The need to identify, understand, reduce and eliminate the risks to the health of astronauts is a need related to sub-program Human Space Missions and Support (1.2.3). It is a common need among ISS partners that must maintain the health of astronauts. The exploration of space exposes human beings to health risks that can compromise the mission or have long-term consequences. These risks are largely related to the space environment, in particular space radiation, variable gravity and the isolated, confined and extreme environment, but some risks are also related to the delivery of health care. The identified risks are described in detail in documents such as Human Health and Performance Risks of Space Exploration MissionsFootnote 29 and Risk of Adverse Health Outcomes and Decrements in Performance due to In-flight Medical Conditions.Footnote 30 A summary of the risks was produced by the Multilateral Human Research Panel for Exploration (of which the CSA is a member) and is presented in table 5.Footnote 31

Table 5 – Human Health and Performance Risks Summary
Risk Category Description
Musculoskeletal Reduced muscle strength and aerobic capacity, and increased bone fragility.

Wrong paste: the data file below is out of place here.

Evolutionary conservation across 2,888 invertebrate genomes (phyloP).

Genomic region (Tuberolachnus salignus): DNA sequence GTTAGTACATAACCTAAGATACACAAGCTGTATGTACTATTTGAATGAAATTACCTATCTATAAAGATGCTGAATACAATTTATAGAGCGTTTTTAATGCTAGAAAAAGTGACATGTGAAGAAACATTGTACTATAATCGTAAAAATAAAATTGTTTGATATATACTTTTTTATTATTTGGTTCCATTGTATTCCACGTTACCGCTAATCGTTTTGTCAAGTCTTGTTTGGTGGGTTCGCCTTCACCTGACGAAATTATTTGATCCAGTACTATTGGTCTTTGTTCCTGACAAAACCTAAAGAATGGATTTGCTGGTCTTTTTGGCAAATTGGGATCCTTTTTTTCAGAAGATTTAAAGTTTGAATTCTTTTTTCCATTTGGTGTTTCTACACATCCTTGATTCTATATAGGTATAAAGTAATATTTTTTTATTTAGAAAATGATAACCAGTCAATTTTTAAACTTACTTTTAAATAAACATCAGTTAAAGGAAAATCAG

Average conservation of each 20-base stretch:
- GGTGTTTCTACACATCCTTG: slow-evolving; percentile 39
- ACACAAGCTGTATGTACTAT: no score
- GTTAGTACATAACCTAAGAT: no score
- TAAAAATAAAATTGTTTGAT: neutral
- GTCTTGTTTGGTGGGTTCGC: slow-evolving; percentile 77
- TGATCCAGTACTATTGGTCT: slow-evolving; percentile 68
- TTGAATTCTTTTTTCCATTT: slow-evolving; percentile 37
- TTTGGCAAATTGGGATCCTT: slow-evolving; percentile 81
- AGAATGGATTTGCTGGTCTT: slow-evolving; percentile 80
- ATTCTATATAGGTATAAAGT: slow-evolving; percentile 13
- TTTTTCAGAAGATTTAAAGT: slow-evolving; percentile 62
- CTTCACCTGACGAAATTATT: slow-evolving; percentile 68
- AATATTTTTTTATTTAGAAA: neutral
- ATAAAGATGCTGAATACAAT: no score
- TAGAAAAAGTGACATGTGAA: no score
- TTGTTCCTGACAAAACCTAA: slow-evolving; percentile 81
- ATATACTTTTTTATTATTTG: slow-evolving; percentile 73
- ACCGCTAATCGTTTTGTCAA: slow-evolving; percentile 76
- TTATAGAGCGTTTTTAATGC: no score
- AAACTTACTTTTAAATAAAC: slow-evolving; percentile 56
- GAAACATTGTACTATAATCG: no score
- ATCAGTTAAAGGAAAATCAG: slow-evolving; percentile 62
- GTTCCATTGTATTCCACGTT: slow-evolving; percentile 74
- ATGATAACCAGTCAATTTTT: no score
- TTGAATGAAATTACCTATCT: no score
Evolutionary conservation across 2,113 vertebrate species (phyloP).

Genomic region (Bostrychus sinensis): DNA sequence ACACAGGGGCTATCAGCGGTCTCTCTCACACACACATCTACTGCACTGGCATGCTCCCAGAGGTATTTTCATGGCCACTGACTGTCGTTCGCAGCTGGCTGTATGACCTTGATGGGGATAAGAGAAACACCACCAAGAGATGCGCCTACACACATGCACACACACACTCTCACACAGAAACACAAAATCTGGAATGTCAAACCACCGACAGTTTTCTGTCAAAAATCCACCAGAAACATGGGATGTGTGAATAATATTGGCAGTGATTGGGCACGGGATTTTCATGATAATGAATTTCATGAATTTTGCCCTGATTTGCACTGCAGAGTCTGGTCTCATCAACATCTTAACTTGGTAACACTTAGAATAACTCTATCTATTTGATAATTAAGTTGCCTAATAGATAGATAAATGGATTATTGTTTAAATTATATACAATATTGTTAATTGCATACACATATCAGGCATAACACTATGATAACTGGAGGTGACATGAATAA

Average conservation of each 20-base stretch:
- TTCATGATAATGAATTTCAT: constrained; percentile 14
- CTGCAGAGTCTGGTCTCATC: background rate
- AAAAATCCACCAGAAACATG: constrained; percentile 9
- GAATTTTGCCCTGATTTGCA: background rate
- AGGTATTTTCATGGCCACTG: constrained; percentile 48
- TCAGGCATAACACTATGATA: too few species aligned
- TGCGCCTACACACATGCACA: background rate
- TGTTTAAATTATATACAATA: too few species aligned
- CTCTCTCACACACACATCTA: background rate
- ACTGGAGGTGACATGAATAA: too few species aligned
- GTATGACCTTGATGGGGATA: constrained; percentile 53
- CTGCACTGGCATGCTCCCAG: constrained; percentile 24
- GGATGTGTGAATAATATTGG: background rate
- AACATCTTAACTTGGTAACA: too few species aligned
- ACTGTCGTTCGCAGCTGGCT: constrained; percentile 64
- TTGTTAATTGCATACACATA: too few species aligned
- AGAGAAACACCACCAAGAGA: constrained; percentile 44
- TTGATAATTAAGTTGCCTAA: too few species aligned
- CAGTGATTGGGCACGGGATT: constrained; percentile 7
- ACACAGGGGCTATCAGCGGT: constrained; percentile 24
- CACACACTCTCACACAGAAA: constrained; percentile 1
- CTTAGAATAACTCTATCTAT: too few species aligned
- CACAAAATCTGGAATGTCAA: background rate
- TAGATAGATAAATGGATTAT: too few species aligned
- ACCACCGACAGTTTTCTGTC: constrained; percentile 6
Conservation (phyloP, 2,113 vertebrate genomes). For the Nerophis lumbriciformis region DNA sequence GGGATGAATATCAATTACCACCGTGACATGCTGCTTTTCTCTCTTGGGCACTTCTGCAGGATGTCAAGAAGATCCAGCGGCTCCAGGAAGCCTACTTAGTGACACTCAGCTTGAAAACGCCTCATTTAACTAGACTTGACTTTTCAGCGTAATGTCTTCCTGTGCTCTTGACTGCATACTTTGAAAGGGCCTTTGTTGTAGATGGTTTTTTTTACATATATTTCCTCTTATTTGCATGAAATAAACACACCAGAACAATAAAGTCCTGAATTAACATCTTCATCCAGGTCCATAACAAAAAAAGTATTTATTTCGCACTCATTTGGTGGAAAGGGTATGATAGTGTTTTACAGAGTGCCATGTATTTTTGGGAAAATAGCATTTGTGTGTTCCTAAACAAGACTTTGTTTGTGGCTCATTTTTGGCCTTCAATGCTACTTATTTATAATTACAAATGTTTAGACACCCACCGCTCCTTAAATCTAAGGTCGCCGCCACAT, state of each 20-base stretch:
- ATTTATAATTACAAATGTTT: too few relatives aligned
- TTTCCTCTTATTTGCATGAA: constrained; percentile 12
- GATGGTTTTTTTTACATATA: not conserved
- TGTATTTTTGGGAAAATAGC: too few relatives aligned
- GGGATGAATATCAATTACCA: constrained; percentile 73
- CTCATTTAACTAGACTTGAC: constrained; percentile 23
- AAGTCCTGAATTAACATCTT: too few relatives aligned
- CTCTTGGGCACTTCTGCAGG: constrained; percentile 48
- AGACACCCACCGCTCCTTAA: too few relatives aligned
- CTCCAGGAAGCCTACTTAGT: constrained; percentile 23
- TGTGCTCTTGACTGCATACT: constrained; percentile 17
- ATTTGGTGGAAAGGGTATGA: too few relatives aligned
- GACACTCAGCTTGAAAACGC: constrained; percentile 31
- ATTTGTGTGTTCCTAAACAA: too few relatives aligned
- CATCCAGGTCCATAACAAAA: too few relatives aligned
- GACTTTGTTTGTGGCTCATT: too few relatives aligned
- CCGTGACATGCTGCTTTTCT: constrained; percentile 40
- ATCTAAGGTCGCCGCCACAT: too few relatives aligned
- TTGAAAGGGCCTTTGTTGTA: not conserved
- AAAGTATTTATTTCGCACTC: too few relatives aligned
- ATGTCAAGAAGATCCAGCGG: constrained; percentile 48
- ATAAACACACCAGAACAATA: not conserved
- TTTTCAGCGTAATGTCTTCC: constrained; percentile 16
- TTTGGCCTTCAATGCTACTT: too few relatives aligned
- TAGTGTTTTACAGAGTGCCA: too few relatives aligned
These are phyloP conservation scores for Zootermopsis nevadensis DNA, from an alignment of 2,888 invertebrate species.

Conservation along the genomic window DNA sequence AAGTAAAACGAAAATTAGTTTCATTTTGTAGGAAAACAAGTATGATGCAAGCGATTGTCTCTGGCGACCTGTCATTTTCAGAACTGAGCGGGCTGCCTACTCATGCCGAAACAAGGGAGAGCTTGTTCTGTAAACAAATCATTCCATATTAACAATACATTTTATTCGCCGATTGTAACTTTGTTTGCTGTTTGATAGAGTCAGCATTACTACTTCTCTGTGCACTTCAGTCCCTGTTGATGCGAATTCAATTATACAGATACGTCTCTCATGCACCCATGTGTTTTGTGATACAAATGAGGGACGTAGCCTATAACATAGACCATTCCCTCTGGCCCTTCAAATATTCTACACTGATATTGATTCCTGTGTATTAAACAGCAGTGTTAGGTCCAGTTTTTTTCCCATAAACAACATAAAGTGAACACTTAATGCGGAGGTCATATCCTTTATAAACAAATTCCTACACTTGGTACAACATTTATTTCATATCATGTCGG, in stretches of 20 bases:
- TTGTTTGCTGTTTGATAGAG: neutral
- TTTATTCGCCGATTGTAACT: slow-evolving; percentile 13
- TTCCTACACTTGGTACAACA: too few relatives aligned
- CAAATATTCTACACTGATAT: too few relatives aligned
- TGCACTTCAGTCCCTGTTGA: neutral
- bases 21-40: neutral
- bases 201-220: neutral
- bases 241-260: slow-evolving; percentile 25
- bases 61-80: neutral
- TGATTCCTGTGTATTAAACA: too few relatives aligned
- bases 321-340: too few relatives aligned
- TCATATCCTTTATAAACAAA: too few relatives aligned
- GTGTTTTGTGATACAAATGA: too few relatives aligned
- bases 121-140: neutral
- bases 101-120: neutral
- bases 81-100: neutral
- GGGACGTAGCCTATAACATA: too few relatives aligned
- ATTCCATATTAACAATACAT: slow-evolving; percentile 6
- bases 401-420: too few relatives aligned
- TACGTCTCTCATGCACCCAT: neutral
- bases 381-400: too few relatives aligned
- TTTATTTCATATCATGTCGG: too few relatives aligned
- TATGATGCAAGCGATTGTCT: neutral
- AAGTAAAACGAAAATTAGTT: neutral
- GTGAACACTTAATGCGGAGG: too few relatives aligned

Sensorimotor Sensory changes/dysfunctions reducing performance.
Ocular Syndrome Microgravity-induced visual impairment and/or elevated intracranial pressure.
Nutrition Inability to provide appropriate quantity, quality and variety of food to meet nutritional requirements and maintain morale.
Behavioural Health and Performance Isolated environment, work/rest balance, stress, issues with team dynamics, human-system interface issues, risks associated with integration into post-space flight career phase.
Radiation Health Impairment associated with radiation damage. Risk of carcinogenesis and degenerative tissue disease due to radiation exposure.
Hypogravity Physiological adaptation during transit (i.e. long duration exposure to microgravity) and extra-vehicular activities (EVAs) on the Moon, asteroids, or Mars (vestibular and performance dysfunctions).